The NHS and Public Health England (PHE) are extremely well prepared for outbreaks of new infectious diseases. The current risk to the general public is moderate.

You can help too. Germs can live on some surfaces for hours. To protect yourself and others:

  • Always carry tissues with you and use them to catch your cough or sneeze.
  • Bin the tissue, and to kill the germs, wash your hands with soap and water, or use a sanitiser gel.
  • Avoid touching your eyes, nose and mouth with unwashed hands.
  • Avoid close contact with people who are unwell.
  • If you have arrived back from an affected area within the last 14 days and develop symptoms of cough or fever or shortness of breath, you should immediately:
    - Stay indoors and avoid contact with other people as you would with the flu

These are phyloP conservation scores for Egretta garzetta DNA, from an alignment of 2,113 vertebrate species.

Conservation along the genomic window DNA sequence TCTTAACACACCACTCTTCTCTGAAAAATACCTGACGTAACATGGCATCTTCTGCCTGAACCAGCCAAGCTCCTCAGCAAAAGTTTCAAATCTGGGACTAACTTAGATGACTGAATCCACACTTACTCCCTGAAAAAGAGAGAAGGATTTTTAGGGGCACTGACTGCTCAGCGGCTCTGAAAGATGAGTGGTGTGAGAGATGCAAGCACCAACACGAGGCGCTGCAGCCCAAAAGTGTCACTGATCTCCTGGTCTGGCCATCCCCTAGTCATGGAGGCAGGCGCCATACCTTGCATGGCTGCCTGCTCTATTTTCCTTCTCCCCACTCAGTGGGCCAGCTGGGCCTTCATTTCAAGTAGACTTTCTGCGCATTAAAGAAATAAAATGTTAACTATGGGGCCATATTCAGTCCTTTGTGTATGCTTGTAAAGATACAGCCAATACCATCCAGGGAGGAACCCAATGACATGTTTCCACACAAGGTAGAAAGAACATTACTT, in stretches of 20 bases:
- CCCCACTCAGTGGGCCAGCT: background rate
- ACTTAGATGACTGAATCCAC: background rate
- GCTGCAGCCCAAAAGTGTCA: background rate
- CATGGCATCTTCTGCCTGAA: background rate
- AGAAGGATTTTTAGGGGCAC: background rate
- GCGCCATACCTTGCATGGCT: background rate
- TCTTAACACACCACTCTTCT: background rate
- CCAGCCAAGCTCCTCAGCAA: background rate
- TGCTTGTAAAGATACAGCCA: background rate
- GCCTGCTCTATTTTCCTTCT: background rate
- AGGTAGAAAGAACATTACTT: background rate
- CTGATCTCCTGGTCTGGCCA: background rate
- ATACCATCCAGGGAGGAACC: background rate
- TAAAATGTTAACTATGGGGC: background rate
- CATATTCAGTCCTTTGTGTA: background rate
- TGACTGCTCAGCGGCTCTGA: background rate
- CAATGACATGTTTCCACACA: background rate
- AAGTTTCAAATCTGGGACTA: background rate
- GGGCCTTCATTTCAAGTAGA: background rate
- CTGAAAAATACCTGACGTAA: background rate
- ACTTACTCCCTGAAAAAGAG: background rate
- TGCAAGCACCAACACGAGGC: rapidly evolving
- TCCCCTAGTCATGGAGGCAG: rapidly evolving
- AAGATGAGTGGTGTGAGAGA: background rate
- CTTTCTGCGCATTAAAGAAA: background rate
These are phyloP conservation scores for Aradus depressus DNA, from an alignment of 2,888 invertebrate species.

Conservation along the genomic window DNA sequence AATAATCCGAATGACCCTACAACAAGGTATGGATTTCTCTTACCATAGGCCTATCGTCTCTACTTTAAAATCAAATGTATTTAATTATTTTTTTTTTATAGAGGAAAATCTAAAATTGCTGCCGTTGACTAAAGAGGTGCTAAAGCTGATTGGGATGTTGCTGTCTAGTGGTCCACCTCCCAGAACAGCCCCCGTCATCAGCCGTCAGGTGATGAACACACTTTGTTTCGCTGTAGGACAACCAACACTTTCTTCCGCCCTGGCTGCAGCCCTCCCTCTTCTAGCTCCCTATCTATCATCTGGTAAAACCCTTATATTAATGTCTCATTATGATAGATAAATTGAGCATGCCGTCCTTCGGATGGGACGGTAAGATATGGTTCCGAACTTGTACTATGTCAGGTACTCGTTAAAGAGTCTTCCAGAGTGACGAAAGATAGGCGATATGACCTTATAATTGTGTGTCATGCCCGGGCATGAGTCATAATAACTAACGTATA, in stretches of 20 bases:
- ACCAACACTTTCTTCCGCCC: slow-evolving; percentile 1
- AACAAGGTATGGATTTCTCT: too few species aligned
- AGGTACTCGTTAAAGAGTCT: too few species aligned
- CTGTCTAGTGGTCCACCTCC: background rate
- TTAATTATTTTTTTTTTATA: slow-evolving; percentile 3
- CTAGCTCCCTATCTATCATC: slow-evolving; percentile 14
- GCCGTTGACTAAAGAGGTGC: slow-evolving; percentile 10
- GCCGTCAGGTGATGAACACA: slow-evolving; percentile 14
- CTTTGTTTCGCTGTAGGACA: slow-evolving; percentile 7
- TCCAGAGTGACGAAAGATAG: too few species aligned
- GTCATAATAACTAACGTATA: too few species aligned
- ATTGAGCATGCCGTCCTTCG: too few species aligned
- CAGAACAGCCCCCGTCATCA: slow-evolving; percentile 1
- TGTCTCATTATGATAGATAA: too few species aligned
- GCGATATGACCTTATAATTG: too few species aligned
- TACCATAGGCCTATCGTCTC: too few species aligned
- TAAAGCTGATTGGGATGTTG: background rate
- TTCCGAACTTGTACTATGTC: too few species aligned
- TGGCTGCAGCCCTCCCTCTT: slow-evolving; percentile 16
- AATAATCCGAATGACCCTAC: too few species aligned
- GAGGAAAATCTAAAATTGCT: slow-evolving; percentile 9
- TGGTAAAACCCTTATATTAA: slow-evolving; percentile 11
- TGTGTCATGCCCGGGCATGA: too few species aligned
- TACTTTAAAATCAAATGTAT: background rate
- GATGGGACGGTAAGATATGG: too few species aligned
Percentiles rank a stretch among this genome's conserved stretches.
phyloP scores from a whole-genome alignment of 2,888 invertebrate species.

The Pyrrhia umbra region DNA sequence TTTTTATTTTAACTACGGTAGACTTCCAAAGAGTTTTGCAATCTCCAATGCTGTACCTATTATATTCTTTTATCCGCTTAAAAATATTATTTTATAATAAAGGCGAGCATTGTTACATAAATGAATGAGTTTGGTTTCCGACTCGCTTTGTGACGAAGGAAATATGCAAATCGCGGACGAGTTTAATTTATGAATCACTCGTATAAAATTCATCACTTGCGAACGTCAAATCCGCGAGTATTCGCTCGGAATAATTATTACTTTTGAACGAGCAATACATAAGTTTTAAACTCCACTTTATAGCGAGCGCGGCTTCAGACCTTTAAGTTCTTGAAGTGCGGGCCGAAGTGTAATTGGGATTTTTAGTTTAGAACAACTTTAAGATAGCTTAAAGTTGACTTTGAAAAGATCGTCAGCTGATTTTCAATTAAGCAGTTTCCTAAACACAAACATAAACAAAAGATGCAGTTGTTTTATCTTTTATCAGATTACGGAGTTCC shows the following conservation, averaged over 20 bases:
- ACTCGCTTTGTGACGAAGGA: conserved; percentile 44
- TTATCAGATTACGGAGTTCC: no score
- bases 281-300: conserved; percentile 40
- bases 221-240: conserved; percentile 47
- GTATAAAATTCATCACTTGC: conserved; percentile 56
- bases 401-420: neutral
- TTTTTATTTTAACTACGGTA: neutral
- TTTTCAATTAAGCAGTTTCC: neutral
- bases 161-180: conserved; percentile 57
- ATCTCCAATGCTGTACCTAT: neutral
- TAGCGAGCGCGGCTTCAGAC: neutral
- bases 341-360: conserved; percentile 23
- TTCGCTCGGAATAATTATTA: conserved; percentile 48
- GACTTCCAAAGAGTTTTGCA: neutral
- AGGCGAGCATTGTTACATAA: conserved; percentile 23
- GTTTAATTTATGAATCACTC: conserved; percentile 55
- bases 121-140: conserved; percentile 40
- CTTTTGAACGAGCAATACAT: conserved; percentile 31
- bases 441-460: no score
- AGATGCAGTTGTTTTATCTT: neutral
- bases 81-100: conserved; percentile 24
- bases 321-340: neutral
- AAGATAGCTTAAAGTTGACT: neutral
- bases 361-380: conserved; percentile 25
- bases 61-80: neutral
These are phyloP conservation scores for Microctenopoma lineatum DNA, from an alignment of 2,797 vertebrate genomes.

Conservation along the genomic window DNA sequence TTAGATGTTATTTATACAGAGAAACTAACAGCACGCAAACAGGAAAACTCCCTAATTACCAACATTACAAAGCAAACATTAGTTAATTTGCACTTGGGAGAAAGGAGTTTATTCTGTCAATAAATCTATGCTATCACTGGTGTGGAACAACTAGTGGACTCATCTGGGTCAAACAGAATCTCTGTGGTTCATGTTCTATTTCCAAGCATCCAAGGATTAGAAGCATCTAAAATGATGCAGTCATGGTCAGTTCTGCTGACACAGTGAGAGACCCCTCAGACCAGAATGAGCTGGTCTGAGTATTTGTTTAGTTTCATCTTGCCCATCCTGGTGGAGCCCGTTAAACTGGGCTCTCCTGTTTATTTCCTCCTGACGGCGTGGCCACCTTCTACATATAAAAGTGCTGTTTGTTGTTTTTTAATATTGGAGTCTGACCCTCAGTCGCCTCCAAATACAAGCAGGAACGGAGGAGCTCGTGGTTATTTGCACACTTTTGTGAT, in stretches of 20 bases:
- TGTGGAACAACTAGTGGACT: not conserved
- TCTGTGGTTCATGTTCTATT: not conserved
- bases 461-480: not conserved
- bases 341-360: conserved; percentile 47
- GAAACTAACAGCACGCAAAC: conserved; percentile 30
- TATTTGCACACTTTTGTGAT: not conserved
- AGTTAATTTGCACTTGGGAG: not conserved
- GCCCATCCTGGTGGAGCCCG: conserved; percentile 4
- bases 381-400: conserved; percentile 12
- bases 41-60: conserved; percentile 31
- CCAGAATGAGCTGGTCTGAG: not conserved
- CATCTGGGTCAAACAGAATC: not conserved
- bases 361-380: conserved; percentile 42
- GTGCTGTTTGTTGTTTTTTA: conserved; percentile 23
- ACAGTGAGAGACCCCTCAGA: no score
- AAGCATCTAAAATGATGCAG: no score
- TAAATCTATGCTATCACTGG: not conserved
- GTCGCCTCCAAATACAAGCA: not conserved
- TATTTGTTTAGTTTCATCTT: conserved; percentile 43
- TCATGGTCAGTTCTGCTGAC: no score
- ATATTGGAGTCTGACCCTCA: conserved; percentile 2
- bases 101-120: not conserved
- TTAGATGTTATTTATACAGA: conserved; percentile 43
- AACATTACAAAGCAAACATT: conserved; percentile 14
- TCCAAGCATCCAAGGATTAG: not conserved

- Call NHS 111 to inform them of your recent travel to the country

This is the best way to slow the spread of almost any germs, including Coronavirus.

More information, including a list of the affected areas is available by logging onto

Nurses and Healthcare

boy_at_doctorsNurses and our healthcare assistant are available during surgery hours; appointments can be made at reception.

The practice nurses are involved in promoting good health, giving advice on diet, exercise, lifestyle, smoking, alcohol consumption and general well being.

We run special clinics for Diabetes Asthma and Coronary Heart Disease.

The nurses are also available for all types of general nursing including dressings, injections, stop smoking advice, blood pressures checks, ear syringing, removal of sutures, travel vaccinations and general health advice.

Our Health Care Assistant is now available to check blood pressures and carry out routine health checks.

Call 111 when you need medical help fast but it’s not a 999 emergencyNHS ChoicesThis site is brought to you by My Surgery Website